European Union Members
*The United King withdrew from the EU and is currently in a transition period
European Union Overview
The European Union (EU) was established with the purpose of unifying sovereign European nation-states. Although the EU was not officially formed until 1993, following the Paris Peace Treaties, joint efforts were made to ensure European prosperity and peace post-World War II. In 1956, the European Economic Community (EEC), a predecessor of the EU, was established. A primary goal of the coalition was to reduce trade barriers amongst European nations, thereby reducing competition and establishing standards for agriculture and trade agreements between participating nations.
The Maastricht Treaty was signed on February 7, 1992, and entered into force on November 1, 1993, which paved the way for the establishment of the EU, moreover, granting citizenship status to each individual who is a citizen of participating nation-states. In an effort to promote democracy, EU citizenship bestows their people the right to vote and run for local and federal offices in their respective residential country, regardless of national origin.
Additionally, the treaty influenced a central banking system and the creation of a common currency, the Euro. The European Central Bank (ECB), working closely with each central bank within the EU, is responsible for maintaining stable prices; moreover, strengthening the value of the Euro. However, membership to the EU does not require a nation to immediately adopt the Euro; while Hungary joined the EU sixteen years ago, their currency remains the Hungarian forint; and is still in the process of making the switch. While nations outside this union, such as French overseas territories, recognize the positive influence of the ECB, have converted from their local currency to the Euro. Considered one of the most essential central banks worldwide, the ECB is responsible for overseeing more than one-hundred-twenty commercial and central banks.
In addition to their influence over financial institutions, the EU is responsible for the implementation of common policies, specifically, in the foreign and security realm. Furthermore, this coalition addresses vital issues such as social policy, policing, and environmental to aid in the betterment of Europe as a whole.
The signing of the Treaty of Lisbon (Reform Treaty), an agreement amongst participating nations to work in collaboration, aided in forming the EU’s political structure since 2007, moreover, entrusting the EU with decision-making powers. In addition to the ECB operating in the financial realm, the EU consists of six additional institutions that provide executive, legislative and judicial services.
|Financial:||European Central Bank|
|Council of the EU (Council of Ministers)|
|Judicial:||Court of Justice of the European Union|
|European Court of Auditors|
Executive responsibilities of the EU are divided between the European Council and the European Commission. The Council, comprised of the top political leader of each participating nation and led by a member-elected president who serves a 30-month term for a maximum of two terms, is responsible for the EU’s broad direction, additionally, addressing urgent high-level questions. The day-to-day responsibilities fall under the jurisdiction of The European Commission. Its members, appointed by the European Council, represent the EU on a global scale at international organizations and summits, as well as in negotiations. Additional responsibilities included the management of the budget, decision implementation, and issue regulation.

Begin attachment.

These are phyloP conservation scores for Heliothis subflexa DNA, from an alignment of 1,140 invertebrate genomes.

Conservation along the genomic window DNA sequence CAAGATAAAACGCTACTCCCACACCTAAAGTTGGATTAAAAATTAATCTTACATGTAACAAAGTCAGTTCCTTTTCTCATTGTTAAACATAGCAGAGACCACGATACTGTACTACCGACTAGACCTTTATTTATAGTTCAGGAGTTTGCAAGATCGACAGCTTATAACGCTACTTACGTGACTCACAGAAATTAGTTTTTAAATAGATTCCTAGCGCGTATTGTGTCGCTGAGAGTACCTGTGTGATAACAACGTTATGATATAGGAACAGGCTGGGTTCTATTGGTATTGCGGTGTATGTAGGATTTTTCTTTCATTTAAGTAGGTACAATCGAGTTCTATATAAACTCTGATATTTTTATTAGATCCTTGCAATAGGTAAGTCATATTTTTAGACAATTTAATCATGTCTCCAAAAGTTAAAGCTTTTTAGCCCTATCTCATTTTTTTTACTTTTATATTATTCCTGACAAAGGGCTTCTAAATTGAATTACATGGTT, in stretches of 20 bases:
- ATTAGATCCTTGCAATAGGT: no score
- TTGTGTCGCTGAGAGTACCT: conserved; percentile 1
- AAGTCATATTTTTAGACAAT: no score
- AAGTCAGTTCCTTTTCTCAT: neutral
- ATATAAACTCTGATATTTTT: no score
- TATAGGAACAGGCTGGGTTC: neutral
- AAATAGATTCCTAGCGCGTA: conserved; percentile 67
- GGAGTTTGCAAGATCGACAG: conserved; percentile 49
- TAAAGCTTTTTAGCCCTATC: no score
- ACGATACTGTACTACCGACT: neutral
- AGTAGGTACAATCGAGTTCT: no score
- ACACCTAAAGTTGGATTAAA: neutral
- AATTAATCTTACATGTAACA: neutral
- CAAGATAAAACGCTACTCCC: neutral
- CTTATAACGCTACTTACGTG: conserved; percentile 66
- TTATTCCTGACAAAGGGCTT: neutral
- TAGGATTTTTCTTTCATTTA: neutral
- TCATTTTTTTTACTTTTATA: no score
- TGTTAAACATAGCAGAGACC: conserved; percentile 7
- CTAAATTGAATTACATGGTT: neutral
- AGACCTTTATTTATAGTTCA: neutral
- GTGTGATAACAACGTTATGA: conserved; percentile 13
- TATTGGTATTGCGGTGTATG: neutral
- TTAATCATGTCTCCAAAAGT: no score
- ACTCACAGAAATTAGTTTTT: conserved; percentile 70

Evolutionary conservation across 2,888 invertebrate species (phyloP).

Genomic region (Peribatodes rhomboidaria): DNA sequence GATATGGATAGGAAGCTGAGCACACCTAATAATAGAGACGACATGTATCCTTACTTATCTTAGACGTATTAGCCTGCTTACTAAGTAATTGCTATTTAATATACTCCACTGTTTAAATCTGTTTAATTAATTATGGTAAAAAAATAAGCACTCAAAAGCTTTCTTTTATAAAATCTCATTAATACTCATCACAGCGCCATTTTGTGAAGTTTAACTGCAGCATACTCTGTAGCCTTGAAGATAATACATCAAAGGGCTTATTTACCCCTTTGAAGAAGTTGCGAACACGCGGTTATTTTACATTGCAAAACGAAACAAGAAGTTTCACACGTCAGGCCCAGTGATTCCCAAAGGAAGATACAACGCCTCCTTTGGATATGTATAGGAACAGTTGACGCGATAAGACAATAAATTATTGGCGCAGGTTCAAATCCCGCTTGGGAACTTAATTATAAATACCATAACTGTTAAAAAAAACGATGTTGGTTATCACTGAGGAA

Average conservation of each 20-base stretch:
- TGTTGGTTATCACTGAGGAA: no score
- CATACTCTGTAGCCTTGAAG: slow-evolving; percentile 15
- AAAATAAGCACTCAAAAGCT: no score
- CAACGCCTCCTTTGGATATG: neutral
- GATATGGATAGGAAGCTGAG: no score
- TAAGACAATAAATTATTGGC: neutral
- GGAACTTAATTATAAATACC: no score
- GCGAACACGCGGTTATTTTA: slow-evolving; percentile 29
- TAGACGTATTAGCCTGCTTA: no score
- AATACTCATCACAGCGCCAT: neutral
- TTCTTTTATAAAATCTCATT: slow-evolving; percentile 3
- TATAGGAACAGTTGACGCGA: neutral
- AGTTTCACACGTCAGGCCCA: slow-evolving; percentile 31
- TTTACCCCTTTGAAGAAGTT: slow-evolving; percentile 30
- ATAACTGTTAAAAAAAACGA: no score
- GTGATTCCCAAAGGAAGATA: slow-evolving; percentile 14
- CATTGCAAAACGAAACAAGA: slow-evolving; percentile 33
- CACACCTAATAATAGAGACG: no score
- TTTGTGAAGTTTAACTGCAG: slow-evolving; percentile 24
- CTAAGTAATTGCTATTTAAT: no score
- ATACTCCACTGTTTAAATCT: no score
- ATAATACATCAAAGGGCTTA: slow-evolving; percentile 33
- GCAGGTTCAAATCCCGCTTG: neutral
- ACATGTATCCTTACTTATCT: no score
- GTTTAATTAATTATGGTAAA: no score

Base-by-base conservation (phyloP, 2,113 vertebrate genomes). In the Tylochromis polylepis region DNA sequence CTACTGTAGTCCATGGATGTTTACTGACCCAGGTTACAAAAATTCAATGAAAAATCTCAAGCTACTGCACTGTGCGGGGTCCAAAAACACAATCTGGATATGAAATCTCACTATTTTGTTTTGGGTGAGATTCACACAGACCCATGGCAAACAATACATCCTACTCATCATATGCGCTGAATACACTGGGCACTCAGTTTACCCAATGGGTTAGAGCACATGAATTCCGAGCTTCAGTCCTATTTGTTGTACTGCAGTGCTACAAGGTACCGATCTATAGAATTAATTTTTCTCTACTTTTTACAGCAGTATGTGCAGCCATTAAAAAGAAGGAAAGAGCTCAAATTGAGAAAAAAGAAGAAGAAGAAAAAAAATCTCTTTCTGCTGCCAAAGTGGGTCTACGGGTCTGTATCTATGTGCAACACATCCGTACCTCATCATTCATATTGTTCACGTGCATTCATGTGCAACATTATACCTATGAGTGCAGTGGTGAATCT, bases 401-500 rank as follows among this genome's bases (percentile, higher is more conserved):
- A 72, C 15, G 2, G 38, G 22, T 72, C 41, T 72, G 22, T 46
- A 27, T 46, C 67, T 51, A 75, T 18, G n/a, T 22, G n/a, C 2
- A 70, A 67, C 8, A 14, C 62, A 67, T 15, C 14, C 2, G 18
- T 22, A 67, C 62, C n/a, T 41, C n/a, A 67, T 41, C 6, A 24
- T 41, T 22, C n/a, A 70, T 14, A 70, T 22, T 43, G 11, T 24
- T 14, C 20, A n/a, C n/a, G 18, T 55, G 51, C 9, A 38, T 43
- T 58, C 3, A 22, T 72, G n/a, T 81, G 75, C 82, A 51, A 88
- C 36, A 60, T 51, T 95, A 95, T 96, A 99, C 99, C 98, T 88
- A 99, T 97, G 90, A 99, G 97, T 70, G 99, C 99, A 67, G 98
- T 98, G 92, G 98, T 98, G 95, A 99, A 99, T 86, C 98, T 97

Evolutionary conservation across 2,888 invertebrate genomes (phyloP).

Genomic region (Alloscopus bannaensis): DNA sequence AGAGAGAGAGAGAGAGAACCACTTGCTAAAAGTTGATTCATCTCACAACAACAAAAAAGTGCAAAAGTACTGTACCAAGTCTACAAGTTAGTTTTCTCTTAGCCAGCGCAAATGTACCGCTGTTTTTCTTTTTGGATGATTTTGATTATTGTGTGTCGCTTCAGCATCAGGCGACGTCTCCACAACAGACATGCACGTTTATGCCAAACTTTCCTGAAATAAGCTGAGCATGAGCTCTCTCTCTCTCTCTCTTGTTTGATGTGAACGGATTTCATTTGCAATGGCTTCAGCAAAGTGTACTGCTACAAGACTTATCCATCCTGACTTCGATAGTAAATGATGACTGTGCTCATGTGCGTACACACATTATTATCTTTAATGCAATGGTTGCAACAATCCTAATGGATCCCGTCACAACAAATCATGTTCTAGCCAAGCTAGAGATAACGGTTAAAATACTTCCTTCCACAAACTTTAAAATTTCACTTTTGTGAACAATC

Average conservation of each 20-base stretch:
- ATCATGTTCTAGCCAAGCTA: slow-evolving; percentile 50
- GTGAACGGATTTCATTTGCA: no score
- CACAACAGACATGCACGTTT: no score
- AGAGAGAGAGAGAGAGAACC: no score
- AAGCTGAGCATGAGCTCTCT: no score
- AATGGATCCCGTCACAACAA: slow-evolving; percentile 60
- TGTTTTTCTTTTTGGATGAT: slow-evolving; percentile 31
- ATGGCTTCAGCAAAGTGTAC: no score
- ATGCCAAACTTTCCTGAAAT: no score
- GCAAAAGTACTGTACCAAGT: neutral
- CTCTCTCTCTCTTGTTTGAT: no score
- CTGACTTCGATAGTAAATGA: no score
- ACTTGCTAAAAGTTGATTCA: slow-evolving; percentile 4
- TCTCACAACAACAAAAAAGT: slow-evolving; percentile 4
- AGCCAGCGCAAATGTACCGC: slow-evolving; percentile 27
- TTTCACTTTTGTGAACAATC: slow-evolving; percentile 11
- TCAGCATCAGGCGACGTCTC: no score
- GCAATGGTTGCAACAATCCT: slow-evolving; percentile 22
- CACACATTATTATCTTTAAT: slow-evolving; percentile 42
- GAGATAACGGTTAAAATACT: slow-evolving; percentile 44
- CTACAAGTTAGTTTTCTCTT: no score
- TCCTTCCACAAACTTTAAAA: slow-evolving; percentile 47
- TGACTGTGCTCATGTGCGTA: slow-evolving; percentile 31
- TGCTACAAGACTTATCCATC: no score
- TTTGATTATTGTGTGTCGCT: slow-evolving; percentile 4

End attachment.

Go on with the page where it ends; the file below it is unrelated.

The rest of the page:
In order for an EU law to be put into effect, it must be passed by both legislative branches – The European Parliament and the Council of European Union. The European Parliament, consisting of elected officials representing each membership nation proportionately by population, oversees the commission and is responsible for the negotiation and approval of the EU budget. The Council of the European Union, organized by policy such as foreign and agriculture, is comprised of government ministers from each nation represented in the EU.
The jurisdictional system of the EU is comprised of The Court of Justice of the European Union (CJEU), considered the highest judicial authority within the EU and the European Court of Auditors (ECA). The CJEU, responsible for interpreting EU laws and settling disputes, divides its responsibilities between the European Court of Justice, which takes responsibility for communicating and clarifying the law for national courts. As well as cases of member state violations and the General Courts who takes on a broader range of appointments including cases against EU institutions by individuals and organizations. The ECA is responsible for auditing the EU budget, moreover, assuring money is properly spent, while reporting fraudulent activities to the proper authorities – Parliament, the commission, and sovereign governments.
While the ECB, European Council, European Commission, European Parliament, Council of EU, CJEU, and ECA are the seven official institutions, the EU consists of additional establishments that aid in implementing EU policies. Amongst these organizations are banks, schools, committees, foundations, offices whose contributions include research, recommendations, and administrative tasks.
Goals and Values of the EU
The EU is profoundly grounded in democracy, freedom, equality, as well as human rights and dignity. Driven by the rule of law, the EU was established via treaties voluntarily established by participating nations and is upheld under the jurisdiction of the European Court of Justice. Established as a representative democracy, every adult EU citizen is granted the right to run for office, vote in the European Parliament elections, as well as their country of residence of origin. Additionally, the EU allows for free trade amongst its members, eliminating tariffs, extra checks, and charges. The EU’s goals and values are contained in the Lisbon Treaty and the EU Charter of Fundamental Rights.